[isabelle-dev] Type variables without default sort

Brian Huffman brianh at cs.pdx.edu
Wed Jun 29 18:12:54 CEST 2011

These kinds of situations come up in HOLCF, which declares a default
sort other than "type". Type variables default to being pointed (class
"pcpo" or "domain") but it is often convenient to be able to infer
unpointed types wherever they may occur (class "cpo" or "predomain").

- Brian

On Wed, Jun 29, 2011 at 8:56 AM, Tobias Nipkow <nipkow at in.tum.de> wrote:
> Yes, it is a problem of unintended generality. The question remains: are
> there known situations where it is intended, or could one restrict the
> generated type variables in the same way as the explicitly stated ones.
> Tobias
> Am 29/06/2011 17:23, schrieb Makarius:
>> On Wed, 29 Jun 2011, Lars Noschinski wrote:
>>> every once in a while, I manage to create a goal state which contains
>>> type variables with the empty sort (for example in "f x = 0", x is of
>>> type "'b :: {}", if there are no additional constraints on f. Some
>>> tools don't like this (e.g. metis omits a warning, SMT fails
>>> altogether) and it always takes me a while to find out, what went wrong.
>>> From an user perspective, this behaviour is a bit puzzling, because it
>>> only occurs if a type variable is invented by Isabelle (explicitly
>>> mentioned type variables always get the default sort). So I wonder why
>>> the default sort is not added for invented type variables. Are there
>>> certain situations where type variables with empty sort are needed?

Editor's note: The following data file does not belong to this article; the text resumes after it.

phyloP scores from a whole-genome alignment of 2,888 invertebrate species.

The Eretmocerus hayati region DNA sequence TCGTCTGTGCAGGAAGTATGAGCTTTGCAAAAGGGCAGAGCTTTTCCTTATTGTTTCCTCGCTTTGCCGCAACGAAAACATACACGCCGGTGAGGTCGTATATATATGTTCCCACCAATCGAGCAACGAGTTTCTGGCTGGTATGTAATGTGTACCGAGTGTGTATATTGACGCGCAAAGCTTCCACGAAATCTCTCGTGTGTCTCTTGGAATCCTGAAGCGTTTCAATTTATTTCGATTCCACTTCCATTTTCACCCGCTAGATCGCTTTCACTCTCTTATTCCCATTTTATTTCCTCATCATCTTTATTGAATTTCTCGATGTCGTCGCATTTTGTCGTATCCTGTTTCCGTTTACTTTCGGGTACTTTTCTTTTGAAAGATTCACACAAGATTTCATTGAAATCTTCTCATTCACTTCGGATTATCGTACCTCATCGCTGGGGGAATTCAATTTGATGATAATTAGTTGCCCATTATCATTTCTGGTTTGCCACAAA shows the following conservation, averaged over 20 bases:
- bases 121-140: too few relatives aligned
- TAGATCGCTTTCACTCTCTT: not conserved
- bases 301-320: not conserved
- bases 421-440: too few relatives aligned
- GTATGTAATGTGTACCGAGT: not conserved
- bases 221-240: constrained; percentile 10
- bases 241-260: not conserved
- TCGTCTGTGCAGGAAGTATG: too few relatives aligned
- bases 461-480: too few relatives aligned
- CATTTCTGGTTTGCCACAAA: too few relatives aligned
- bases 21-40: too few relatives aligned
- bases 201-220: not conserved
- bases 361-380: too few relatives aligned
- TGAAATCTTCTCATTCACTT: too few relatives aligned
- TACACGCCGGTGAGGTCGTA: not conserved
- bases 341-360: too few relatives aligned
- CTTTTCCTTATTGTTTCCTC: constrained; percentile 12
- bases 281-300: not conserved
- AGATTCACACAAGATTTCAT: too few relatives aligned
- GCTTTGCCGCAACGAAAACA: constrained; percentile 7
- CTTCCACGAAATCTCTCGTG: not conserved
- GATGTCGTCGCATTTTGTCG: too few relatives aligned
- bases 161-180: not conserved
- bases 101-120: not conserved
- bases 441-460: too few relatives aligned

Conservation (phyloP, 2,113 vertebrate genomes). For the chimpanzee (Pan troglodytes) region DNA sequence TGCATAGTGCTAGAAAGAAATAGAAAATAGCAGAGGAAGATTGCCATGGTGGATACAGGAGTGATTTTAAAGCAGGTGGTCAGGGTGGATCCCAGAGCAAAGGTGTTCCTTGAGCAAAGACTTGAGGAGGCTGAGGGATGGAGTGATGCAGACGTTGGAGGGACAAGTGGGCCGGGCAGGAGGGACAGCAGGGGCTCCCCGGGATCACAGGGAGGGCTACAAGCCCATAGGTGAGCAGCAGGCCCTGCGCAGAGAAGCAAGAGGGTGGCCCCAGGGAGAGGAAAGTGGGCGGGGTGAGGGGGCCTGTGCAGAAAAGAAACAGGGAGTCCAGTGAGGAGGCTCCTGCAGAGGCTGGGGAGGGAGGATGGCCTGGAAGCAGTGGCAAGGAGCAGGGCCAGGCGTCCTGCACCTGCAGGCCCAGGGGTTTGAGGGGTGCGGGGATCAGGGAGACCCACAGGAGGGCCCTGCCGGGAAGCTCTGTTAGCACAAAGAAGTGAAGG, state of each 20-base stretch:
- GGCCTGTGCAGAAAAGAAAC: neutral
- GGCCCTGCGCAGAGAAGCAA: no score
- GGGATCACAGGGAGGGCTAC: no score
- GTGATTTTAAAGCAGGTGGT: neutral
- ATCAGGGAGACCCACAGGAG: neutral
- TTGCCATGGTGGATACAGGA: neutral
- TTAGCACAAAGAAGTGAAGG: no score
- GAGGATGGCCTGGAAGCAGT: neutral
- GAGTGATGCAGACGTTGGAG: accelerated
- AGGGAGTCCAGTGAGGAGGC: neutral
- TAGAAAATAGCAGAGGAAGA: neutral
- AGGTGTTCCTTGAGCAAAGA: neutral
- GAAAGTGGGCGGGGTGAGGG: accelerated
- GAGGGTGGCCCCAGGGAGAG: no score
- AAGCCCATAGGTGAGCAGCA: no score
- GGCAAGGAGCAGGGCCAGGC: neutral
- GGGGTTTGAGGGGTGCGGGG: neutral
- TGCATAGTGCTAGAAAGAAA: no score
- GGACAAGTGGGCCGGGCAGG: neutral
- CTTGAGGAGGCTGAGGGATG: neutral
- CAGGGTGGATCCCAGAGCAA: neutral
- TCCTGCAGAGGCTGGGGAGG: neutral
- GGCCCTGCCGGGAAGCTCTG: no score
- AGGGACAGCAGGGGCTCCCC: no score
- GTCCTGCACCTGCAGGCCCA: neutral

>> This is an ancient issue, and recurrent source of certain insider jokes.
>> First of all, this is not the "empty sort", but the empty intersection
>> of type classes i.e. the "full sort". Officially it is called the "top
>> sort".
>> Apart from the "default sort", the "base sort" of the object logic is
>> also significant. Mixing all that up can lead to very odd situations. I
>> have occasionally compared this with the "Zone" of Strugatsky /
>> Tarkovsky, although the situation has greatly improved internally in the
>> past few years.
>> In general I count the surprise for the user of this (correct) behaviour
>> of type inference as an instance of the general problem of types that
>> turn out more general than anticipated.
>>> Otherwise some kind of warning (similar to the one emitted if a fresh
>>> type variable is invented for a fix-ed variable) might be useful.
>>> Tobias suggested that such a "warning" could also be done in a similar
>>> way like for numerals, by adding an "::'a::{}" annotation in the output.
>> This inlined annotation from many years ago was already a slight
>> improvement over direct warnings on the output channel (which are mostly
>> ignored by users).
>> Since output of terms is more and more replaced by immediate source
>> markup now, one could start thinking of a good visual metaphor for type
>> inference. So the question is how to present feedback directly in the
>> place where the user is producing text, not in occasional printout by
>> the prover in the background.
>> Makarius
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